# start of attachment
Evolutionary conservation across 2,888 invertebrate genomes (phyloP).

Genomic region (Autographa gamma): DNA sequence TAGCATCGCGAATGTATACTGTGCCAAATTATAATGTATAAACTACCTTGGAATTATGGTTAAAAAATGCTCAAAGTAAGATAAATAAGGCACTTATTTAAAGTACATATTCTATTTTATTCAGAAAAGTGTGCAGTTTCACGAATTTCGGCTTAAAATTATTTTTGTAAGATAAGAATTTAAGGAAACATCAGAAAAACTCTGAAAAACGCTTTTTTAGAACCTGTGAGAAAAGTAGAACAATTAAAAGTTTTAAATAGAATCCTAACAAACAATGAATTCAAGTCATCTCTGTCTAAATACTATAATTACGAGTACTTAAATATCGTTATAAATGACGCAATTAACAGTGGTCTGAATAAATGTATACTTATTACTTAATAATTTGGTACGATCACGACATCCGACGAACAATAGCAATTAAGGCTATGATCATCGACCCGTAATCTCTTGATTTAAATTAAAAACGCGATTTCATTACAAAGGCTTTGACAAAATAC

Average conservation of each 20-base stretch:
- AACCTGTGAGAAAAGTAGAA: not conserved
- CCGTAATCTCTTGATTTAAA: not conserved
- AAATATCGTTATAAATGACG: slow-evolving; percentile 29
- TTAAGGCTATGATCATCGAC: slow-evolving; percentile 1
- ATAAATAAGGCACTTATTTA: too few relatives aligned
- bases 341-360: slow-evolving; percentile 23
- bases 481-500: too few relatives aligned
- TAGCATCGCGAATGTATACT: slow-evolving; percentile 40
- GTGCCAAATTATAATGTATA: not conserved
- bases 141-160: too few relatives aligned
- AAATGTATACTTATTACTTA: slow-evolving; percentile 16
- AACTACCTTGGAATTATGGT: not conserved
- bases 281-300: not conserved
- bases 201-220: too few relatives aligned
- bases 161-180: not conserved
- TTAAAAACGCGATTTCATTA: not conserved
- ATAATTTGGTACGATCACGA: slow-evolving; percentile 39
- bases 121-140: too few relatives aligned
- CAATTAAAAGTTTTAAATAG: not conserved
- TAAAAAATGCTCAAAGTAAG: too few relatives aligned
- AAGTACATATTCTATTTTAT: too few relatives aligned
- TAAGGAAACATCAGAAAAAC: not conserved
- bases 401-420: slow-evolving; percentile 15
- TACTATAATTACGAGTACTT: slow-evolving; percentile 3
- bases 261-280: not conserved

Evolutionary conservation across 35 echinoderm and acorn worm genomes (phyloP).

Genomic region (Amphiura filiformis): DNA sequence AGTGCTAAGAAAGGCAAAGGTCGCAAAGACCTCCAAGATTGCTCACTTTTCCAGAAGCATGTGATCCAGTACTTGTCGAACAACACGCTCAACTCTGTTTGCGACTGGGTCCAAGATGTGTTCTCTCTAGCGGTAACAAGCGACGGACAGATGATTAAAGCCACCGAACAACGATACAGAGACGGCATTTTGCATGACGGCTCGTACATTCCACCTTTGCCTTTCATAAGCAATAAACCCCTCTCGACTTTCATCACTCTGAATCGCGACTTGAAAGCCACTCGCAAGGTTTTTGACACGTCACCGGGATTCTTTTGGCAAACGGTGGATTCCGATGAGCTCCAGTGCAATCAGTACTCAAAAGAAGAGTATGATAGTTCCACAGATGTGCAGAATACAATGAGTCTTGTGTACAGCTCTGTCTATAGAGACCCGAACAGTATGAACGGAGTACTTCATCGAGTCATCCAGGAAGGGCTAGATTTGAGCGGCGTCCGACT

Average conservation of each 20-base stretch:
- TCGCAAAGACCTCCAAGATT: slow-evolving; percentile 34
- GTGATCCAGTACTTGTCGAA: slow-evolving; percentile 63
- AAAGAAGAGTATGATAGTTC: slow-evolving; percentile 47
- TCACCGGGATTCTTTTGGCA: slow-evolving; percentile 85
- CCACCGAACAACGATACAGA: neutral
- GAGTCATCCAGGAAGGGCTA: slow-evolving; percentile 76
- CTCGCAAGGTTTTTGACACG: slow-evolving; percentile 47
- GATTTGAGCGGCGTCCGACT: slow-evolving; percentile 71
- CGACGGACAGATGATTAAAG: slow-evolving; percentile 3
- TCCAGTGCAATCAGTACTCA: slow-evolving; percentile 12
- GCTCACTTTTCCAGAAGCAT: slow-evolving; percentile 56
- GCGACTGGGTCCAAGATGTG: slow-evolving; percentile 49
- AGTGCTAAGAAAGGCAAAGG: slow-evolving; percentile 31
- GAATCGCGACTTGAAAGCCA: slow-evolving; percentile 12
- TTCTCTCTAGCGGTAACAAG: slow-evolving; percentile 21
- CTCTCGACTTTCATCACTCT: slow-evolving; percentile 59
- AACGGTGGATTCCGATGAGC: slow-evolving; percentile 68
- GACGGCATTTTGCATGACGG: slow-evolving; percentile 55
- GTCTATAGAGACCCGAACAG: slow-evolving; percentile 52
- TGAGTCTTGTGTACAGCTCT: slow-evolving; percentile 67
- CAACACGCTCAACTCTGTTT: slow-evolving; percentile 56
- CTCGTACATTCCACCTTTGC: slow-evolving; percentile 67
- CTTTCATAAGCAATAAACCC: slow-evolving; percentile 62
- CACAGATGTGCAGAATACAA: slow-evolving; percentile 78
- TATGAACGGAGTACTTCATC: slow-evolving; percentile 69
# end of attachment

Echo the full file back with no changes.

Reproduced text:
Evolutionary conservation across 2,888 invertebrate genomes (phyloP).

Genomic region (Autographa gamma): DNA sequence TAGCATCGCGAATGTATACTGTGCCAAATTATAATGTATAAACTACCTTGGAATTATGGTTAAAAAATGCTCAAAGTAAGATAAATAAGGCACTTATTTAAAGTACATATTCTATTTTATTCAGAAAAGTGTGCAGTTTCACGAATTTCGGCTTAAAATTATTTTTGTAAGATAAGAATTTAAGGAAACATCAGAAAAACTCTGAAAAACGCTTTTTTAGAACCTGTGAGAAAAGTAGAACAATTAAAAGTTTTAAATAGAATCCTAACAAACAATGAATTCAAGTCATCTCTGTCTAAATACTATAATTACGAGTACTTAAATATCGTTATAAATGACGCAATTAACAGTGGTCTGAATAAATGTATACTTATTACTTAATAATTTGGTACGATCACGACATCCGACGAACAATAGCAATTAAGGCTATGATCATCGACCCGTAATCTCTTGATTTAAATTAAAAACGCGATTTCATTACAAAGGCTTTGACAAAATAC

Average conservation of each 20-base stretch:
- AACCTGTGAGAAAAGTAGAA: not conserved
- CCGTAATCTCTTGATTTAAA: not conserved
- AAATATCGTTATAAATGACG: slow-evolving; percentile 29
- TTAAGGCTATGATCATCGAC: slow-evolving; percentile 1
- ATAAATAAGGCACTTATTTA: too few relatives aligned
- bases 341-360: slow-evolving; percentile 23
- bases 481-500: too few relatives aligned
- TAGCATCGCGAATGTATACT: slow-evolving; percentile 40
- GTGCCAAATTATAATGTATA: not conserved
- bases 141-160: too few relatives aligned
- AAATGTATACTTATTACTTA: slow-evolving; percentile 16
- AACTACCTTGGAATTATGGT: not conserved
- bases 281-300: not conserved
- bases 201-220: too few relatives aligned
- bases 161-180: not conserved
- TTAAAAACGCGATTTCATTA: not conserved
- ATAATTTGGTACGATCACGA: slow-evolving; percentile 39
- bases 121-140: too few relatives aligned
- CAATTAAAAGTTTTAAATAG: not conserved
- TAAAAAATGCTCAAAGTAAG: too few relatives aligned
- AAGTACATATTCTATTTTAT: too few relatives aligned
- TAAGGAAACATCAGAAAAAC: not conserved
- bases 401-420: slow-evolving; percentile 15
- TACTATAATTACGAGTACTT: slow-evolving; percentile 3
- bases 261-280: not conserved

Evolutionary conservation across 35 echinoderm and acorn worm genomes (phyloP).

Genomic region (Amphiura filiformis): DNA sequence AGTGCTAAGAAAGGCAAAGGTCGCAAAGACCTCCAAGATTGCTCACTTTTCCAGAAGCATGTGATCCAGTACTTGTCGAACAACACGCTCAACTCTGTTTGCGACTGGGTCCAAGATGTGTTCTCTCTAGCGGTAACAAGCGACGGACAGATGATTAAAGCCACCGAACAACGATACAGAGACGGCATTTTGCATGACGGCTCGTACATTCCACCTTTGCCTTTCATAAGCAATAAACCCCTCTCGACTTTCATCACTCTGAATCGCGACTTGAAAGCCACTCGCAAGGTTTTTGACACGTCACCGGGATTCTTTTGGCAAACGGTGGATTCCGATGAGCTCCAGTGCAATCAGTACTCAAAAGAAGAGTATGATAGTTCCACAGATGTGCAGAATACAATGAGTCTTGTGTACAGCTCTGTCTATAGAGACCCGAACAGTATGAACGGAGTACTTCATCGAGTCATCCAGGAAGGGCTAGATTTGAGCGGCGTCCGACT

Average conservation of each 20-base stretch:
- TCGCAAAGACCTCCAAGATT: slow-evolving; percentile 34
- GTGATCCAGTACTTGTCGAA: slow-evolving; percentile 63
- AAAGAAGAGTATGATAGTTC: slow-evolving; percentile 47
- TCACCGGGATTCTTTTGGCA: slow-evolving; percentile 85
- CCACCGAACAACGATACAGA: neutral
- GAGTCATCCAGGAAGGGCTA: slow-evolving; percentile 76
- CTCGCAAGGTTTTTGACACG: slow-evolving; percentile 47
- GATTTGAGCGGCGTCCGACT: slow-evolving; percentile 71
- CGACGGACAGATGATTAAAG: slow-evolving; percentile 3
- TCCAGTGCAATCAGTACTCA: slow-evolving; percentile 12
- GCTCACTTTTCCAGAAGCAT: slow-evolving; percentile 56
- GCGACTGGGTCCAAGATGTG: slow-evolving; percentile 49
- AGTGCTAAGAAAGGCAAAGG: slow-evolving; percentile 31
- GAATCGCGACTTGAAAGCCA: slow-evolving; percentile 12
- TTCTCTCTAGCGGTAACAAG: slow-evolving; percentile 21
- CTCTCGACTTTCATCACTCT: slow-evolving; percentile 59
- AACGGTGGATTCCGATGAGC: slow-evolving; percentile 68
- GACGGCATTTTGCATGACGG: slow-evolving; percentile 55
- GTCTATAGAGACCCGAACAG: slow-evolving; percentile 52
- TGAGTCTTGTGTACAGCTCT: slow-evolving; percentile 67
- CAACACGCTCAACTCTGTTT: slow-evolving; percentile 56
- CTCGTACATTCCACCTTTGC: slow-evolving; percentile 67
- CTTTCATAAGCAATAAACCC: slow-evolving; percentile 62
- CACAGATGTGCAGAATACAA: slow-evolving; percentile 78
- TATGAACGGAGTACTTCATC: slow-evolving; percentile 69